Date Joined Aug 2008
Total Posts : 478
   Posted 11/7/2008 6:12 PM (GMT -6)   
I love watching House and Grey's Anatomy. They always find a cure for everything and most everyone is saved in the end. Can you think of one disease in real life that can be cured? We don't even have a cure for the common cold. I sometimes wonder if the Pharmaceutical company makes certain that we don't so they can keep selling their drugs to people and causing all kinds of side effects that require more drugs.

AlwaysRosie
Veteran Member


Date Joined Jan 2005
Total Posts : 8616
   Posted 11/7/2008 6:54 PM (GMT -6)   
((((((((( Lyn )))))))))) blush

Yes, dear sis, what a road indeed.

My mantra to those of you who are still deep in the trenches, caring for your loved ones with this dd, is this:

Make sure to enjoy your loved one, EXACTLY that way he/she is today. Tomorrow will bring more and different issues . . . But today is all you have . . . so enjoy it the best you can. Search for help. Call your local Alz associations, call your local church, talk to your doctors offices, each of them. Talk to different people in each of those offices. Do all you can to take care of yourself. And enjoy your loved one exactly the way he/she is.

Blessings!

In His Grip

AlwaysRosie           "We can't control the waves, but we can learn how to surf!!"

Psalms 139

Co-Moderator - Lupus Forum

UCTD, Inflammatory Arthritis, Diverticulosis, (recent dx - Sjogrens, Crohn’s 4/08)

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tyno3
Veteran Member


Date Joined May 2008
Total Posts : 1081
   Posted 11/7/2008 8:39 PM (GMT -6)   
Well, he finally crossed the line. Red 34, your post of 03/11 hit thhe nail on the head. My father came at me yelling,  forced his way past me into my room, put his hands on me and told me I better get packing. Only problem is, it's my house. I had to call the RCMP. An officer came, I told him what happened, he went into living room while I stood outside in the rain, and he talked to Dad. Dad had a great time telling him all the houses he built, all about farming and finished off saying I was his daughter, he changed his mind and wasn't going to have me arrested. The only problem is, now I have to sleep with one eye open and one foot out the door. I'm done. Officer said it's escalating and it's only going to get worse. Well, if it gets worse, I may end up physically injured. I feel incredibly defeated. I'm stressed to the max. He is putting my health and well-being at risk. He's not supposed to be living here. That's why services aren't in place. By my having to call the police, there'll be a report going in to Community Services. I'll end up homeless. Why does this happen?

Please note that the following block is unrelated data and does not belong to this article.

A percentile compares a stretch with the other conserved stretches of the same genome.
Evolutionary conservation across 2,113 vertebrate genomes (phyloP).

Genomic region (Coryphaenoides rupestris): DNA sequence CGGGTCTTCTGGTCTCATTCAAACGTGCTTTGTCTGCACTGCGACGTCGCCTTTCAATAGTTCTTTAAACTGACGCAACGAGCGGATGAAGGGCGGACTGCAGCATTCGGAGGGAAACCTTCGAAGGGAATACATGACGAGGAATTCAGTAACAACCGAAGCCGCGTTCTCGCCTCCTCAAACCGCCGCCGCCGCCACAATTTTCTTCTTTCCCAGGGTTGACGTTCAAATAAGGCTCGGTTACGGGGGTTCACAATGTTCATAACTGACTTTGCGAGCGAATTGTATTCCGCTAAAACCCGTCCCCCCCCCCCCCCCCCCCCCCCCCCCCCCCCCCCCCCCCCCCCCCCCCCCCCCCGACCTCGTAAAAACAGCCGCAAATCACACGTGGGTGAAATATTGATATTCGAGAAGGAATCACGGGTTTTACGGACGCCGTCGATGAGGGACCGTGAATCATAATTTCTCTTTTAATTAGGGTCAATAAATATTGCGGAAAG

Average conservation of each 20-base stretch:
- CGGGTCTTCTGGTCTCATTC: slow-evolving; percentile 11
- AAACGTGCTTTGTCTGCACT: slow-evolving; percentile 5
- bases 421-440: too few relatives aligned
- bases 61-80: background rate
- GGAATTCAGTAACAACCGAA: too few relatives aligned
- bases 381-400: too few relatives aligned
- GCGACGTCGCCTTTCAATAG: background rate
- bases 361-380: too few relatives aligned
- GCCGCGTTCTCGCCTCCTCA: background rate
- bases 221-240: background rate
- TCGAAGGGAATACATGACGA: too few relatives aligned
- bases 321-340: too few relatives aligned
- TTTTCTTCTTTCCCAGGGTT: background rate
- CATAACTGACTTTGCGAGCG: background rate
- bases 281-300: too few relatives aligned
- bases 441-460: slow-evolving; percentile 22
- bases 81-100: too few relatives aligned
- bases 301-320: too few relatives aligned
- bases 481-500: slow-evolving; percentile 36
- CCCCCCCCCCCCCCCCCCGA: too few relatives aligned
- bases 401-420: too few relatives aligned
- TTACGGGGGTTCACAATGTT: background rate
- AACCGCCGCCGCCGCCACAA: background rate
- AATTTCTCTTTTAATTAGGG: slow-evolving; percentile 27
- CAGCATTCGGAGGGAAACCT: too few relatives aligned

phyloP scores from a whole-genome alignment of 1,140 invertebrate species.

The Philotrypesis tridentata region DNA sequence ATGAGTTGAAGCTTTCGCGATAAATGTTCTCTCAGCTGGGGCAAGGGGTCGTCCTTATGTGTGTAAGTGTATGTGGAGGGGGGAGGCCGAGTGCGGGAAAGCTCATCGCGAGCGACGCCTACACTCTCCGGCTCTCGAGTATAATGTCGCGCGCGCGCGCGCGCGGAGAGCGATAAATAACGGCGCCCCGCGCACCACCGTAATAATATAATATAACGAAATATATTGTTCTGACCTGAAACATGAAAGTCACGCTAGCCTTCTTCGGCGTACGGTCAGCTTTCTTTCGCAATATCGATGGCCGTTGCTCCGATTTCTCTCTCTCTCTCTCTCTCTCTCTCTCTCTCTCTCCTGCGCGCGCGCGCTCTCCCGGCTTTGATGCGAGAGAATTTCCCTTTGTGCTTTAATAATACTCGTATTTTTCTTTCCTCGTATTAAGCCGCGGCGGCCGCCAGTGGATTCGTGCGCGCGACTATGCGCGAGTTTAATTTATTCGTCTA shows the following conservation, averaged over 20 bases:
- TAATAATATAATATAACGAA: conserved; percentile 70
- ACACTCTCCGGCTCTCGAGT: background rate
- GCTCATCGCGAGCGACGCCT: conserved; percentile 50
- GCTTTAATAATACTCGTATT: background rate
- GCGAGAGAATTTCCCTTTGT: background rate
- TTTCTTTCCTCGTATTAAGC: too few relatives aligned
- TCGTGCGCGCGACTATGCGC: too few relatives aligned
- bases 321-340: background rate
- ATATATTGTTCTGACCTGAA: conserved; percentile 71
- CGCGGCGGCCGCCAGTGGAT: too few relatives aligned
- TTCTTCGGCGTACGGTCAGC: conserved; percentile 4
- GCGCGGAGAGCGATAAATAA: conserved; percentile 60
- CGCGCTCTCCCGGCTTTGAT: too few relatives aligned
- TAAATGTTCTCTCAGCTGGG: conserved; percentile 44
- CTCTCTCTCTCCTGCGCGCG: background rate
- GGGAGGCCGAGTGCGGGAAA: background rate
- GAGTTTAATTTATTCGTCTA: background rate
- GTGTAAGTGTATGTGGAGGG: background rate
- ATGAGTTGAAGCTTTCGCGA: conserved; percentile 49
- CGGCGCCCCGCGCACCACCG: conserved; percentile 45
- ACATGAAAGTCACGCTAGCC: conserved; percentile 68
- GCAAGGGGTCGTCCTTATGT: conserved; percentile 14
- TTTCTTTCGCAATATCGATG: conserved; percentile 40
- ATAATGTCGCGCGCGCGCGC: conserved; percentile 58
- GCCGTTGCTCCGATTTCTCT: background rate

Bella33
Regular Member


Date Joined Aug 2008
Total Posts : 478
   Posted 11/7/2008 11:25 PM (GMT -6)   

I'm confused. You said it's your house but then you ended off saying you'll be homeless after this ordeal. Please explain. In the meantime I totally can relate to your previous posting about rushing to get your errands done and basically have zero social life. I go straight home after work and time myself each day to see if I can make the 30 minute timeline I allow myself each day. Once the red light at a busy intersection took 5 minutes to change and I started to freak out.

I thank the stars that it's my mom that I watch and not my father and she's got a very gentle demeanor. I feel so badly for you for what you have to go through. Please take care and whatever happens you know you tried your best and now it's your own safety you have to worry about.

 


tyno3
Veteran Member


Date Joined May 2008
Total Posts : 1081
   Posted 11/9/2008 4:58 AM (GMT -6)   
Dear Bella: I want to clarify. Dad has escalated to physical aggression. His previous Farmhouse was his "official address". However, with this escalation in physical aggression, and his seemingly "rapid decline", I don't know what configuration our immediate future will take. His wife is in a nearby town, in a nursing home. She says she has approached the Social Work Dept. there at the nursing home to have him "wait listed" for a bed, there. Who knows how long that will take. How am I going to survive, trembling in my shoes, living with a human firecracker? I'm only here, at this lovely house to facilitate Dad's transformation from Rural Farmlife, to a close nearby "town" as a means of readjusting his orientation as a farmer, to a country gentleman with a nearby community. I'm kind of mixed up right now. My whole body aches because I haven't been sleeping, and have Fibro.. I am scared b/c the younger sister who kidnapped him last Sept. has been calling, getting him riled up, and now claims she is coming here today to "give me respite". Except his wife is afraid, as I am, that this same sister will put him on a plane and take him to British Columbia. where she lives.

Bella33
Regular Member


Date Joined Aug 2008
Total Posts : 478
   Posted 11/9/2008 12:42 PM (GMT -6)   
I see... Is it so bad for your sister to take him with her? At least your sister wants him. My sister told me if she ever took my mom off my hands it would be straight to a nursing home which my mom and I don't want.  You are a nervous wreck and in need of help. PLEASE let him go if it will save your sanity. Just listening to what your father is capable of is making me scared for you. I hate to compare him to an animal but I have images of a rabied pitbull who is turning on his master. He can no longer control what he's thinking or doing and I'm assuming his medication is of no use to him? Why haven't you been in contact with his doctor to tell him/her what's been happening??  Somebody needs to be on your side and give you support.